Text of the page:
Inside the Numbers: Advanced Stats

I’ve always enjoyed advanced stats, and I suppose that’s the baseball fan in me. I believe advanced stats are becoming more appropriate for college football as well. For example, with so many teams scoring 50+ points and so many programs having offensive philosophies that negatively affect their own defensive rankings, I think defensive efficiency is a better way to judge a defense than yards and points allowed.

Likewise, offensive numbers such as total offense and points per game doesn’t necessarily tell the whole story, because not all teams run at the same pace. Fortunately, the good folks over at have a number of advanced stats, and their formulas make this article possible.

Overall Rank (hereafter referred to as has an overall ranking based on the rankings of offense, defense and special teams. Likewise, the offensive and defense rankings are based on drive results, and they do not include scores in garbage time or clock killing drives. They also take into account playing well against good teams (win or lose), and also playing poorly against bad teams (win or lose).

You might be surprised to know that Virginia Tech is ranked #28 in the country in’s overall rankings. They are the highest ranked team in the country with a losing record. The closest teams to Tech who also have a losing record are Arkansas (#37) and Tennessee (#38), both of whom are 4-5 as well. Clearly the Hokies are boosted by their win against Ohio State, as well as their overall defensive efficiency rankings.

Here’s how the rest of the ACC ranks:

#9 Florida State
#12 Miami
#15 Louisville
#17 Georgia Tech
#18 Clemson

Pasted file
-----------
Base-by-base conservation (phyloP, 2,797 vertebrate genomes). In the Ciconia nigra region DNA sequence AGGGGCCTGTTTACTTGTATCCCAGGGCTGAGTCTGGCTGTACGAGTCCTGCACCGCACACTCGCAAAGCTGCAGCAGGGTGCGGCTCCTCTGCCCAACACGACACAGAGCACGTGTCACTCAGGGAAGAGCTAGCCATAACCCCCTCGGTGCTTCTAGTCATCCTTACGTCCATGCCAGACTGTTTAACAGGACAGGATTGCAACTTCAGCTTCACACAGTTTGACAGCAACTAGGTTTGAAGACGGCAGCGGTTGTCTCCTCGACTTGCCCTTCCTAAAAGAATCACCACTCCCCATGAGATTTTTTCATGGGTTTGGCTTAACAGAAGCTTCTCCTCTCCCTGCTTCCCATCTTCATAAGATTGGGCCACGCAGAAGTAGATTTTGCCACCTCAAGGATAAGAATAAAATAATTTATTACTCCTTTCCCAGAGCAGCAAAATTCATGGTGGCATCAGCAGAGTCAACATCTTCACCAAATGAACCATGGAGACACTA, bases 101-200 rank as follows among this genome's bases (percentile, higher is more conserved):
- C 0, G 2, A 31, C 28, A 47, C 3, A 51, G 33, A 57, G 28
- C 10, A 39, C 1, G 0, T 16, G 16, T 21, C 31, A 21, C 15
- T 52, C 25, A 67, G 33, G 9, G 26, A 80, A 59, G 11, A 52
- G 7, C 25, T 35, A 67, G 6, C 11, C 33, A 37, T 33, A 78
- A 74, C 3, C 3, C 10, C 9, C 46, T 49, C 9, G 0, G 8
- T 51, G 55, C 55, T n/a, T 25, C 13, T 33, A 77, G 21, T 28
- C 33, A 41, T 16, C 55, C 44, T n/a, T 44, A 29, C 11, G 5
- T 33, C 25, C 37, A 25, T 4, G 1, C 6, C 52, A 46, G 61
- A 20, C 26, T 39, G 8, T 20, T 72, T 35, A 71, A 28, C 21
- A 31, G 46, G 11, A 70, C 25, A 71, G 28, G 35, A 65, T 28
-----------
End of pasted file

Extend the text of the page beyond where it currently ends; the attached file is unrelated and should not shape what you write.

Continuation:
#23 Duke
#28 Virginia Tech
#32 Boston College
#40 UVA
#43 Pitt
#68 NC State
#70 UNC
#71 Syracuse
#80 Wake Forest

Tech’s overall ranking of #28 puts them right in the middle of the pack of the ACC. In case you are wondering, here is the overall top 10:

#1 Alabama
#2 Ole Miss
#3 Ohio State
#4 Oregon
#5 Auburn
#6 Mississippi State
#7 TCU
#8 Baylor
#9 Florida State
#10 LSU

Now let’s take a deeper look at offense, defense and special teams. First, the offense…


Offensive Efficiency has two different offensive efficiency systems: The FEI and the S&P+ systems. The FEI is all about drive efficiency (and doesn’t include garbage time drives, taking a knee before the half, etc.), while the S&P+ uses explosive plays, success rate, drive efficiency and strength of schedule. First, let’s see how Tech ranks in the FEI.

OFEI: #89. This is a team’s overall offensive efficiency rating weighted by the quality of the opponents that they have faced.

OE: #111. This is Tech’s overall offensive efficiency rating without being weighted by the quality of opponents. Tech’s offensive efficiency has been terrible this year, but their strength of scheduled pushes their weighted efficiency numbers into the top 90 nationally. Woohoo!

FD: #117. First Down rate, the percentage of offensive drives that result in at least one first down or touchdown. Simply put, Tech is one of the worst teams in the country when it comes to going three and out.

AY: #116. Available yards, yards earned by the offense divided by the total number of yards available based on starting field position. Again, the Hokies are one of the worst teams in the country.

EX: #124. Explosive Drives, the percentage of each offense’s drives that average at least 10 yards per play. We’ve said consistency has been Tech’s biggest issue this year. Actually, the inability to hit big plays has been their biggest weakness.

Me: #73. Methodical Drives, the percentage of each offense’s drives that run 10 or more plays. Tech has been much more effective in methodical drives than they have been in hitting big plays. Most of their touchdown drives this year have been long drives.

VA: #106. Value Drives, the percentage of each offense’s